Paralympics: Coaches in Wales behind disabled sport elite
As the Paralympics get under way, Wales expectations for a medal haul are high as the contributes a record number of 38 athletes to Paralympics GB.
In Beijing, Wales made up 16% of Team GB and was responsible for 25% of its gold medal haul.
As an even larger number is fielded for London 2012, we have been finding out exactly what is behind Welsh Paralympic success.
Earlier in the week, we examined the role of grassroots organisations and funding available for disability sports. Today we look a the role of coaching in keeping the nation at the forefront of elite performance.
One coach with a track record of more than 40 years in Paralympic sport is wheelchair table tennis expert Jim Munkley.
He has seen huge developments in disability sport since he started as a competitor.
After a diving accident in 1966 which left him in a wheelchair as a young man, table tennis formed part of his rehabilitation.
He first took part in the national championships at the Stoke Mandeville hospital in Buckinghamshire, which pioneered wheelchair sport.
Mr Munkley said of that time: "The reason why I got involved [in coaching] was I always relate it back to people who have helped me.
"There were two lads there from Wales who helped me. I was so scared and probably would have quit if it wasn't for them."
He competed in the British Commonwealth Paraplegic Games in Edinburgh in 1970 and Christchurch, New Zealand, in 1974, and in 1984 he was selected for the Paralympics in table tennis, archery and field sports.
However it was the experience of the 1998 Seoul Paralympics which crystallised his desire to help others' aspirations.
"I came out into that opening ceremony. There were 80,000 people there [in the stadium] and I felt I wanted people to have what I had had."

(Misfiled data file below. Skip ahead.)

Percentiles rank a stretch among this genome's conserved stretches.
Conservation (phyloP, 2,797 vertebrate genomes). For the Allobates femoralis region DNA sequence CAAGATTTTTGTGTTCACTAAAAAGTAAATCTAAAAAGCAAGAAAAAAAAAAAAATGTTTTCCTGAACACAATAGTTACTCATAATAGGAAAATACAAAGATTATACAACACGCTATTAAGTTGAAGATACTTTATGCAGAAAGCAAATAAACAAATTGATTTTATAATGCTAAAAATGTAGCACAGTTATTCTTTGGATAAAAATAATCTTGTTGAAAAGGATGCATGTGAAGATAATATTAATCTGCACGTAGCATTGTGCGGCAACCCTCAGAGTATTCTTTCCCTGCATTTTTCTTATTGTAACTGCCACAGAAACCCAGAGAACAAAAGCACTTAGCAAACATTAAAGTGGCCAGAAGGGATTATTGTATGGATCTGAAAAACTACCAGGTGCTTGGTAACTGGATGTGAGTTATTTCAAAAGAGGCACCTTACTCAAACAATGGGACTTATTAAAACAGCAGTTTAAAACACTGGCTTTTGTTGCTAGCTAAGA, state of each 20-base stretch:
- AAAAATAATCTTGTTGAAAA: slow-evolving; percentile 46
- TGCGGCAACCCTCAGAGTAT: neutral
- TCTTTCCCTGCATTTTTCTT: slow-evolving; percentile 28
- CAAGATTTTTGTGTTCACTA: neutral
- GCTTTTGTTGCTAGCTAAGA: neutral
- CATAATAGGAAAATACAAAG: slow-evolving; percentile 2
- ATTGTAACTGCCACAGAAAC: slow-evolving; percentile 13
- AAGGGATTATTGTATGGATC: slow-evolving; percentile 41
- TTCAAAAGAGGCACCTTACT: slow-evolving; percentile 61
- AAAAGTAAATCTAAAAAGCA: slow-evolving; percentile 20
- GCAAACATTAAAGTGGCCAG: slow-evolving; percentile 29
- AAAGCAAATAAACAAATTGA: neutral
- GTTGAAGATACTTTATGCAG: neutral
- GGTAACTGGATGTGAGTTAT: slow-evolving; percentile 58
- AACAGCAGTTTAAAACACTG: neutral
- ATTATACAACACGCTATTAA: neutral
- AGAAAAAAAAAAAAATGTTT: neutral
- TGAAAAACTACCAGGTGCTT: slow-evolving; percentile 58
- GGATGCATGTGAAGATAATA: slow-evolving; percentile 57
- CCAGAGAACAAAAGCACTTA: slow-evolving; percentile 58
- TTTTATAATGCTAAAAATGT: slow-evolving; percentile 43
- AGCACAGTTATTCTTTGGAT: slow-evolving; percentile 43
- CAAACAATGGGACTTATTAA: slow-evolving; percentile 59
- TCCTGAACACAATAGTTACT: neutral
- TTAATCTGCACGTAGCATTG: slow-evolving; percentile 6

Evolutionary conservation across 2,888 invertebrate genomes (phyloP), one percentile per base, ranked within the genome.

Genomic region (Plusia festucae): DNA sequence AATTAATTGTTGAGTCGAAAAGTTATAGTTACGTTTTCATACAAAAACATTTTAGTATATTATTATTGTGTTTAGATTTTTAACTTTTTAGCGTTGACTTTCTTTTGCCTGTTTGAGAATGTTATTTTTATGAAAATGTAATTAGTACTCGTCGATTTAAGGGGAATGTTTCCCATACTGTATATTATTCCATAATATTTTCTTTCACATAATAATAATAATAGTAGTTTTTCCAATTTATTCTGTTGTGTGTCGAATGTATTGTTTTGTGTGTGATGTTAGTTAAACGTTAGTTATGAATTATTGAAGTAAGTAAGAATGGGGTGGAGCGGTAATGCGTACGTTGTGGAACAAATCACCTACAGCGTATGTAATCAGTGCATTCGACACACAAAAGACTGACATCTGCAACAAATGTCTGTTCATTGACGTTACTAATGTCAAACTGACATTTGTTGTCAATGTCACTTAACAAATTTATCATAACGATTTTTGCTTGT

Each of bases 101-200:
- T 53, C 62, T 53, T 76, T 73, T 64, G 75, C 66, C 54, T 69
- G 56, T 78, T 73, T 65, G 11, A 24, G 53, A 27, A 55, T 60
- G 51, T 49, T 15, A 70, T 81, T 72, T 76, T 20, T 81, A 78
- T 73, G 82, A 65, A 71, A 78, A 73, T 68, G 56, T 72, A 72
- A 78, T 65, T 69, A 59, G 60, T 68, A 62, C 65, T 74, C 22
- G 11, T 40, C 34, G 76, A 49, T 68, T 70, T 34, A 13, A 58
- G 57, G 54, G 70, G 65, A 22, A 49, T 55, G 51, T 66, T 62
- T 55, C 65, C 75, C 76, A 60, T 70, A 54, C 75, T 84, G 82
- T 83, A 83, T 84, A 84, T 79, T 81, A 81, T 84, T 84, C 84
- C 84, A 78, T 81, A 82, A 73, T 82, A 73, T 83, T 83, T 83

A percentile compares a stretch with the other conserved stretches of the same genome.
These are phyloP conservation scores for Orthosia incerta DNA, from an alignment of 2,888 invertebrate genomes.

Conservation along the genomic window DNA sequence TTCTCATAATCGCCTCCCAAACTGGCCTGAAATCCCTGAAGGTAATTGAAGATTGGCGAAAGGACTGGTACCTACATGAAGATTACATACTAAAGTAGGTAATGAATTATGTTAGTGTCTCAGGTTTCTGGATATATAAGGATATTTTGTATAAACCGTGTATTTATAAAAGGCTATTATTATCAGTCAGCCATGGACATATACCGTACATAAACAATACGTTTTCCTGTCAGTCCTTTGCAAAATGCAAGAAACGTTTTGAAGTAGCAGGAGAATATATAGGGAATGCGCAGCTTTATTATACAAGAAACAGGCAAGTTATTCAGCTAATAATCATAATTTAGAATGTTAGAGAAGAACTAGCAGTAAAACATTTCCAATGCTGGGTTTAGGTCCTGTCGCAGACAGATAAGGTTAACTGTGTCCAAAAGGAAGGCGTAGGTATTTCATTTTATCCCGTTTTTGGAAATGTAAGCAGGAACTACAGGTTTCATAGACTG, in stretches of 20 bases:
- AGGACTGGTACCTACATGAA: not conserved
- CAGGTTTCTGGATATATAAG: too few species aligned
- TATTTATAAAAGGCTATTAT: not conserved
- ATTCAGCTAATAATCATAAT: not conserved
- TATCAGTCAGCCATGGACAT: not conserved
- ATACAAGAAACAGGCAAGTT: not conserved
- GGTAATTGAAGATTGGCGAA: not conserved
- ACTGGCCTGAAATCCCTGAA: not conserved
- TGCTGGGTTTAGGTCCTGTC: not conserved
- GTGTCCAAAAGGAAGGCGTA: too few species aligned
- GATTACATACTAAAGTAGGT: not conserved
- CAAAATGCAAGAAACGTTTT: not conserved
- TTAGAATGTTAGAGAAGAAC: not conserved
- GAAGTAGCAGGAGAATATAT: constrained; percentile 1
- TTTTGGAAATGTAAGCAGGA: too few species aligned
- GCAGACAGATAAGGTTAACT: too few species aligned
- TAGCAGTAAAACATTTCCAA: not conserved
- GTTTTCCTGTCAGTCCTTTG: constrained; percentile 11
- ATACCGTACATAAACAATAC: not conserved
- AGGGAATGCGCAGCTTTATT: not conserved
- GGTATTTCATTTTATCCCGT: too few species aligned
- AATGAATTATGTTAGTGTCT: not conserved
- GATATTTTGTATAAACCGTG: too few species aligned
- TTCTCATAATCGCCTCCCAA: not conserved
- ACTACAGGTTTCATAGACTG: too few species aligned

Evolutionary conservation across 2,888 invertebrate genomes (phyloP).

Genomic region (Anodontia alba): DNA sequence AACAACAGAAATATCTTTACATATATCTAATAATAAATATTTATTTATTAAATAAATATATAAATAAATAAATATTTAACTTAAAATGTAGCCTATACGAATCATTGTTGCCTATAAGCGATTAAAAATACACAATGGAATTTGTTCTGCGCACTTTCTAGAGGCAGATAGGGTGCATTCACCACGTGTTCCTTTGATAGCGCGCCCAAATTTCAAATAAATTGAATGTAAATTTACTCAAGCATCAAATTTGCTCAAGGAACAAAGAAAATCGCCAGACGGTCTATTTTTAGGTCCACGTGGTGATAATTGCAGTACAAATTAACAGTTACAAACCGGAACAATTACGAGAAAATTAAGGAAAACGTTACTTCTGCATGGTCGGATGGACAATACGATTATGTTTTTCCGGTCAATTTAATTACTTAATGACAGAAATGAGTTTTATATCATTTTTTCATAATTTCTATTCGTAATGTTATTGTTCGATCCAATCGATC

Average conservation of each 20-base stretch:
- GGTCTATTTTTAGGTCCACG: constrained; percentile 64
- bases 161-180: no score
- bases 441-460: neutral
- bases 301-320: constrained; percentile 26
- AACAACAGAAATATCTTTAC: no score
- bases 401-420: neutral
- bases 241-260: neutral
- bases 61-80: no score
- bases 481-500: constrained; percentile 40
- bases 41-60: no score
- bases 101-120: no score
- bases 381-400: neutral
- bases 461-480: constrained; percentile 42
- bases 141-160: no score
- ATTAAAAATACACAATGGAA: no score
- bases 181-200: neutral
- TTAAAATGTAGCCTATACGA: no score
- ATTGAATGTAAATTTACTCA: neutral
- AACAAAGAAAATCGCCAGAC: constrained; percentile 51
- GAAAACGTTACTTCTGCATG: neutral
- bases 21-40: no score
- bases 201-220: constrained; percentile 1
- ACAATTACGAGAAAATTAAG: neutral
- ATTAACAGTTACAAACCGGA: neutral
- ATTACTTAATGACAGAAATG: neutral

Mr Munkley has been chair of the Welsh Paraplegic Tetraplegic Sports Association for 30 years and is Disability Sports Wales' (DSW) performance academy table tennis specialist.
He said things had changed beyond all recognition since he first got involved in sport.
"When I went to Stoke Mandeville in 1969, there were no lifts on and off the bus and there was a Nissan hut with 60 beds in it, no lockers, four toilets, two baths and eight wash basins.
"The whole week everyone had a party. You did take it seriously, but not like now.
"The structure of everything has changed so much. DSW has put Welsh athletes up there with everyone else, and better than most.
"These days we have to be sport specific. There is no comparison with how it was."
The drive for elite Paralympic sport has gained greater momentum after the award of the London 2012 Games.
DSW set up its performance academy in response in 2006.
Academy manager Gerwyn Owen put its aim succinctly: "Identify talented athletes and provide them with opportunities to get themselves into Team GB."
Once the athletes are admitted to the academy, they receive individual support in order to develop their abilities, which may include joining a squad and gaining access to specialised coaches.
Professor Laura McAllister, chair of Sport Wales and a UK Sport board member, points to the work of Disability Sport Wales performance academy coaches such as Anthony Hughes for maximising the medal and performance potential of athletes.
"What they're very good at is seeing children who may have not found their sport yet and saying, why don't you try this one?" Prof McAllister said.
She said it was more common for Paralympians to compete in more than one category of race or sport.
Prof McAllister credited Mr Hughes with the ability to channel an athlete's talents into the optimum number of sports, in turn increasing the medal-winning opportunities for Wales.
"[Anthony's] got a real eye - for example, [F57 javelin world record holder] Nathan Stephens was discovered by him."